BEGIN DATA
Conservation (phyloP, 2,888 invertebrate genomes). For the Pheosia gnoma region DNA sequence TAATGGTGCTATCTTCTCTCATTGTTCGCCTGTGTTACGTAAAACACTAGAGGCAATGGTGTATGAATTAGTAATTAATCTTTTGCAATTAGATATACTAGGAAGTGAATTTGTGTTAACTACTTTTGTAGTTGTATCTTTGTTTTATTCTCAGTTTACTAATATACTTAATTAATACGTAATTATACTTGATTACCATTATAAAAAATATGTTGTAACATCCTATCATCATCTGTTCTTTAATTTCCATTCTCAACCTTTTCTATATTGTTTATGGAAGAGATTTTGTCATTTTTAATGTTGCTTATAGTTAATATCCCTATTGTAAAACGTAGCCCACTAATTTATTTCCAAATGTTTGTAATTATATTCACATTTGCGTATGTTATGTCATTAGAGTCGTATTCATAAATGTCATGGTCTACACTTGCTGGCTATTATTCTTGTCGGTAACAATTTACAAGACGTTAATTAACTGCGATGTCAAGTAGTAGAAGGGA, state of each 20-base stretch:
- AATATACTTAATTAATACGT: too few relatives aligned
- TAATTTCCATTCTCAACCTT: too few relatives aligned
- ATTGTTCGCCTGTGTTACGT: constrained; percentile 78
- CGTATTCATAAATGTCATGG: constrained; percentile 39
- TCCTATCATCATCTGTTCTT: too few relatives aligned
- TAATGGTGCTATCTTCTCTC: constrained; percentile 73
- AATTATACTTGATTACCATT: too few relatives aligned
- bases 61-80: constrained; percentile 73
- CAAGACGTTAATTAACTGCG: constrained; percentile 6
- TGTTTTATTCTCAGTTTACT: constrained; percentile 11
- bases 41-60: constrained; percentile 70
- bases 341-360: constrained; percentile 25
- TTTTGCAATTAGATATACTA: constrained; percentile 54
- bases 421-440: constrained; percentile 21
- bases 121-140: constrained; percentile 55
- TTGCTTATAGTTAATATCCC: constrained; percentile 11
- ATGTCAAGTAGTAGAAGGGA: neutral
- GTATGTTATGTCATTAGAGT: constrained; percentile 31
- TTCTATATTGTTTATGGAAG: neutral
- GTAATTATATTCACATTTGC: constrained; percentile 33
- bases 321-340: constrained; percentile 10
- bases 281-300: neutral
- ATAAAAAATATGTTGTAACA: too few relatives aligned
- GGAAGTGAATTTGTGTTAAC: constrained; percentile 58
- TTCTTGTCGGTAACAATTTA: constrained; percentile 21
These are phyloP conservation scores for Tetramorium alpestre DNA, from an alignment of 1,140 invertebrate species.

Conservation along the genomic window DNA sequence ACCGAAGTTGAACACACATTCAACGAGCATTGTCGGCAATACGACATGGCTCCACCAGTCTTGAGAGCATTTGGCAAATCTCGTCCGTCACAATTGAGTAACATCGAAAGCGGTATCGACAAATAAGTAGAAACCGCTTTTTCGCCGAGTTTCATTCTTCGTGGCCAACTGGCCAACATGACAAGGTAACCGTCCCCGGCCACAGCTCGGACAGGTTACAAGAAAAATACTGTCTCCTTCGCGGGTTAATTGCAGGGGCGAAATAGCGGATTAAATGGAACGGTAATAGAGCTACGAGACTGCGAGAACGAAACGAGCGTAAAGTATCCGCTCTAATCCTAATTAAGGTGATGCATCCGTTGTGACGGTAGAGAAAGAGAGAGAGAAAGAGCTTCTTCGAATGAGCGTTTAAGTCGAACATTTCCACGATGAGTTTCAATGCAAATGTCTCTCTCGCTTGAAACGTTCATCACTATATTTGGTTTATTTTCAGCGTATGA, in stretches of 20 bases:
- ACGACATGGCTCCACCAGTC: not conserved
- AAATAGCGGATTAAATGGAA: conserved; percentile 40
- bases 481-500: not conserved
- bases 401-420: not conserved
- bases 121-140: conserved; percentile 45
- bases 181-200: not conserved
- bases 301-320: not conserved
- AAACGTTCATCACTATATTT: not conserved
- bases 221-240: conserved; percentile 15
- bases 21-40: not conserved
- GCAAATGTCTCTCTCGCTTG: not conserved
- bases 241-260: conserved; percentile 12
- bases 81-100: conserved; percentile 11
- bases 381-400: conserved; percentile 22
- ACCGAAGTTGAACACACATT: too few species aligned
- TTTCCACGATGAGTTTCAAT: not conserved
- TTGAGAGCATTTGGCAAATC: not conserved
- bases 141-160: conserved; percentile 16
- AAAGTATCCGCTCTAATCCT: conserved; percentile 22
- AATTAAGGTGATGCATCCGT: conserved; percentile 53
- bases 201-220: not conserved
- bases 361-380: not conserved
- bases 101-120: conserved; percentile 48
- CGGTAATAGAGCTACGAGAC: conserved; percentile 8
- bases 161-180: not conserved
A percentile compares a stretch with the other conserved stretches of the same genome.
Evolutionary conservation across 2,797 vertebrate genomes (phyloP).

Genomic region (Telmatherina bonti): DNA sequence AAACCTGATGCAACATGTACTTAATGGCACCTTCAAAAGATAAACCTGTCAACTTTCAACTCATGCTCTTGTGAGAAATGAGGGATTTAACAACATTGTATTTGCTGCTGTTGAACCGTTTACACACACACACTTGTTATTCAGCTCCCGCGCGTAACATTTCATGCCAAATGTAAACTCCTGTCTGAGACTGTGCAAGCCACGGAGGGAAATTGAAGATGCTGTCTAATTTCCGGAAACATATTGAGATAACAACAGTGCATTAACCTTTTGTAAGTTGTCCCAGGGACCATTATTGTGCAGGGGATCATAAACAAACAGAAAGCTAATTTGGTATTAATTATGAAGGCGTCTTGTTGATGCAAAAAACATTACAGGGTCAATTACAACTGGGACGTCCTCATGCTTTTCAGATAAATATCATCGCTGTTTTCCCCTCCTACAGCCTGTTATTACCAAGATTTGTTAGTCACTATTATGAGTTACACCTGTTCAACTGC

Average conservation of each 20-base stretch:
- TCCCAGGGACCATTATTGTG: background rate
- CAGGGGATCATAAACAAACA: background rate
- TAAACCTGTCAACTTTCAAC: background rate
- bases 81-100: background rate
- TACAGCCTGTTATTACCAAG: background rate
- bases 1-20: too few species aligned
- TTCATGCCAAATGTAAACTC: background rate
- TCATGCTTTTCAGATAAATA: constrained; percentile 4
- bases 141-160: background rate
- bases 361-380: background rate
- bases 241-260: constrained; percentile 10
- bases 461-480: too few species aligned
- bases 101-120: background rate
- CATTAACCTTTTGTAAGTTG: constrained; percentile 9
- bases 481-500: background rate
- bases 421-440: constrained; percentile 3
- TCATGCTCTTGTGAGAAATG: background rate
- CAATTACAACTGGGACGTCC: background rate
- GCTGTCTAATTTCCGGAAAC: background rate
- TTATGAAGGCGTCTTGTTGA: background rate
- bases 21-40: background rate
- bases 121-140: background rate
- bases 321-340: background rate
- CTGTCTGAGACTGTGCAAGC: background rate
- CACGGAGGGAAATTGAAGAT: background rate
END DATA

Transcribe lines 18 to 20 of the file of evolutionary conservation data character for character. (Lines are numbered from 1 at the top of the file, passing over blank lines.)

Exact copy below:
- ATGTCAAGTAGTAGAAGGGA: neutral
- GTATGTTATGTCATTAGAGT: constrained; percentile 31
- TTCTATATTGTTTATGGAAG: neutral